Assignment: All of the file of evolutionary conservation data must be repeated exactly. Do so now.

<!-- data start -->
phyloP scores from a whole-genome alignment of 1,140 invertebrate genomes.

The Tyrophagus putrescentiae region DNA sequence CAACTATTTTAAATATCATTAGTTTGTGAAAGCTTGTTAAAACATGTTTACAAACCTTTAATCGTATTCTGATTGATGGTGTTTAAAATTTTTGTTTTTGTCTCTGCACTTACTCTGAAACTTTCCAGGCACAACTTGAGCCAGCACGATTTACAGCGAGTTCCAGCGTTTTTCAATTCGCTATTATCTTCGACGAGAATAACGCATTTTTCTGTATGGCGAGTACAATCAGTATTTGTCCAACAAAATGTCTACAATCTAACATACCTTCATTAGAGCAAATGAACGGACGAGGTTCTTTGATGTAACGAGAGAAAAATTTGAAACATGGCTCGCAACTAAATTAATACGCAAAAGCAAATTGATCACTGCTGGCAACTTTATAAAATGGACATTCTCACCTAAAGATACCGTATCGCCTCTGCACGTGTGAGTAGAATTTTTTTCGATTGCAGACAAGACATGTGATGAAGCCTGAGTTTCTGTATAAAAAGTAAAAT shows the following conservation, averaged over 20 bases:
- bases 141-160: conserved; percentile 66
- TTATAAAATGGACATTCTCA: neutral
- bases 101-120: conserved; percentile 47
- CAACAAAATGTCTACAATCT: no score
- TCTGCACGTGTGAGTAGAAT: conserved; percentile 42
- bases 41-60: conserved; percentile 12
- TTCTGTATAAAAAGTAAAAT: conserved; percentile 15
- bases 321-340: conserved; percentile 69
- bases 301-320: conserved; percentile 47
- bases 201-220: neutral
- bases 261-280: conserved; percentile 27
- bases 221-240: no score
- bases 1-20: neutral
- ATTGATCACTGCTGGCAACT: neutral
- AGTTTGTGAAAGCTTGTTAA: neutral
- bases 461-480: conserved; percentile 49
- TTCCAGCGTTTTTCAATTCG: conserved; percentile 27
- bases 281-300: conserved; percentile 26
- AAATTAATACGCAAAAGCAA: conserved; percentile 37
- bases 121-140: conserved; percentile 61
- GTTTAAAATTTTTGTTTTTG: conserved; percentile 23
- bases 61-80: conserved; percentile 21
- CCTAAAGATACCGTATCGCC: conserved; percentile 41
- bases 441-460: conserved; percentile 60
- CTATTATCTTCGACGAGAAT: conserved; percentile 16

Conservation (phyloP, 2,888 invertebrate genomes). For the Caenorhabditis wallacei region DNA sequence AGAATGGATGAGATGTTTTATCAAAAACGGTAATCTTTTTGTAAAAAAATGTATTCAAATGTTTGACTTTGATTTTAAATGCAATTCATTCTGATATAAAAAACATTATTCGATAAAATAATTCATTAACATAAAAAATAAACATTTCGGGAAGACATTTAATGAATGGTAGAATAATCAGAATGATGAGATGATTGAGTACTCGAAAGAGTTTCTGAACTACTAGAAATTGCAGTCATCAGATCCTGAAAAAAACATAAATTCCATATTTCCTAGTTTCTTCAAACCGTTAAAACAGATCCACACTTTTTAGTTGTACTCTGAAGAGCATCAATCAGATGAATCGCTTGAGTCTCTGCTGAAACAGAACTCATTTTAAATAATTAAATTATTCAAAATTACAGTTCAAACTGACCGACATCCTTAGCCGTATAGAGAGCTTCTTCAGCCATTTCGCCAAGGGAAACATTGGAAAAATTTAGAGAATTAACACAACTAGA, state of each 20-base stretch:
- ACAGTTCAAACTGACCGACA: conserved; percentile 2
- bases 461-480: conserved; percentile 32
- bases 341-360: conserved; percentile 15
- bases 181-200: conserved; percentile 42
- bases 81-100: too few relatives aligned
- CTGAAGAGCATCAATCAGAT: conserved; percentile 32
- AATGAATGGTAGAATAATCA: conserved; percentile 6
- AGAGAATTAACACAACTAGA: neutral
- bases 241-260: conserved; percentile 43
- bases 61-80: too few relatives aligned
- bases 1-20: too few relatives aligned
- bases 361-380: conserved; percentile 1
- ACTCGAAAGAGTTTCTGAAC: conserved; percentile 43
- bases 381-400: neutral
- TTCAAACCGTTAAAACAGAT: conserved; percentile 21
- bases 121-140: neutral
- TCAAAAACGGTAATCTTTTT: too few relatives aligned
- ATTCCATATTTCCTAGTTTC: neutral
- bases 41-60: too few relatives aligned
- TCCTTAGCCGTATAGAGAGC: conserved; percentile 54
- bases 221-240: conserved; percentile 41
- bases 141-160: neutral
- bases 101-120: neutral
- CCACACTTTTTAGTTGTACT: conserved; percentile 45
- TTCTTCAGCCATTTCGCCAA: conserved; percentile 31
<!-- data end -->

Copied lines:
phyloP scores from a whole-genome alignment of 1,140 invertebrate genomes.

The Tyrophagus putrescentiae region DNA sequence CAACTATTTTAAATATCATTAGTTTGTGAAAGCTTGTTAAAACATGTTTACAAACCTTTAATCGTATTCTGATTGATGGTGTTTAAAATTTTTGTTTTTGTCTCTGCACTTACTCTGAAACTTTCCAGGCACAACTTGAGCCAGCACGATTTACAGCGAGTTCCAGCGTTTTTCAATTCGCTATTATCTTCGACGAGAATAACGCATTTTTCTGTATGGCGAGTACAATCAGTATTTGTCCAACAAAATGTCTACAATCTAACATACCTTCATTAGAGCAAATGAACGGACGAGGTTCTTTGATGTAACGAGAGAAAAATTTGAAACATGGCTCGCAACTAAATTAATACGCAAAAGCAAATTGATCACTGCTGGCAACTTTATAAAATGGACATTCTCACCTAAAGATACCGTATCGCCTCTGCACGTGTGAGTAGAATTTTTTTCGATTGCAGACAAGACATGTGATGAAGCCTGAGTTTCTGTATAAAAAGTAAAAT shows the following conservation, averaged over 20 bases:
- bases 141-160: conserved; percentile 66
- TTATAAAATGGACATTCTCA: neutral
- bases 101-120: conserved; percentile 47
- CAACAAAATGTCTACAATCT: no score
- TCTGCACGTGTGAGTAGAAT: conserved; percentile 42
- bases 41-60: conserved; percentile 12
- TTCTGTATAAAAAGTAAAAT: conserved; percentile 15
- bases 321-340: conserved; percentile 69
- bases 301-320: conserved; percentile 47
- bases 201-220: neutral
- bases 261-280: conserved; percentile 27
- bases 221-240: no score
- bases 1-20: neutral
- ATTGATCACTGCTGGCAACT: neutral
- AGTTTGTGAAAGCTTGTTAA: neutral
- bases 461-480: conserved; percentile 49
- TTCCAGCGTTTTTCAATTCG: conserved; percentile 27
- bases 281-300: conserved; percentile 26
- AAATTAATACGCAAAAGCAA: conserved; percentile 37
- bases 121-140: conserved; percentile 61
- GTTTAAAATTTTTGTTTTTG: conserved; percentile 23
- bases 61-80: conserved; percentile 21
- CCTAAAGATACCGTATCGCC: conserved; percentile 41
- bases 441-460: conserved; percentile 60
- CTATTATCTTCGACGAGAAT: conserved; percentile 16

Conservation (phyloP, 2,888 invertebrate genomes). For the Caenorhabditis wallacei region DNA sequence AGAATGGATGAGATGTTTTATCAAAAACGGTAATCTTTTTGTAAAAAAATGTATTCAAATGTTTGACTTTGATTTTAAATGCAATTCATTCTGATATAAAAAACATTATTCGATAAAATAATTCATTAACATAAAAAATAAACATTTCGGGAAGACATTTAATGAATGGTAGAATAATCAGAATGATGAGATGATTGAGTACTCGAAAGAGTTTCTGAACTACTAGAAATTGCAGTCATCAGATCCTGAAAAAAACATAAATTCCATATTTCCTAGTTTCTTCAAACCGTTAAAACAGATCCACACTTTTTAGTTGTACTCTGAAGAGCATCAATCAGATGAATCGCTTGAGTCTCTGCTGAAACAGAACTCATTTTAAATAATTAAATTATTCAAAATTACAGTTCAAACTGACCGACATCCTTAGCCGTATAGAGAGCTTCTTCAGCCATTTCGCCAAGGGAAACATTGGAAAAATTTAGAGAATTAACACAACTAGA, state of each 20-base stretch:
- ACAGTTCAAACTGACCGACA: conserved; percentile 2
- bases 461-480: conserved; percentile 32
- bases 341-360: conserved; percentile 15
- bases 181-200: conserved; percentile 42
- bases 81-100: too few relatives aligned
- CTGAAGAGCATCAATCAGAT: conserved; percentile 32
- AATGAATGGTAGAATAATCA: conserved; percentile 6
- AGAGAATTAACACAACTAGA: neutral
- bases 241-260: conserved; percentile 43
- bases 61-80: too few relatives aligned
- bases 1-20: too few relatives aligned
- bases 361-380: conserved; percentile 1
- ACTCGAAAGAGTTTCTGAAC: conserved; percentile 43
- bases 381-400: neutral
- TTCAAACCGTTAAAACAGAT: conserved; percentile 21
- bases 121-140: neutral
- TCAAAAACGGTAATCTTTTT: too few relatives aligned
- ATTCCATATTTCCTAGTTTC: neutral
- bases 41-60: too few relatives aligned
- TCCTTAGCCGTATAGAGAGC: conserved; percentile 54
- bases 221-240: conserved; percentile 41
- bases 141-160: neutral
- bases 101-120: neutral
- CCACACTTTTTAGTTGTACT: conserved; percentile 45
- TTCTTCAGCCATTTCGCCAA: conserved; percentile 31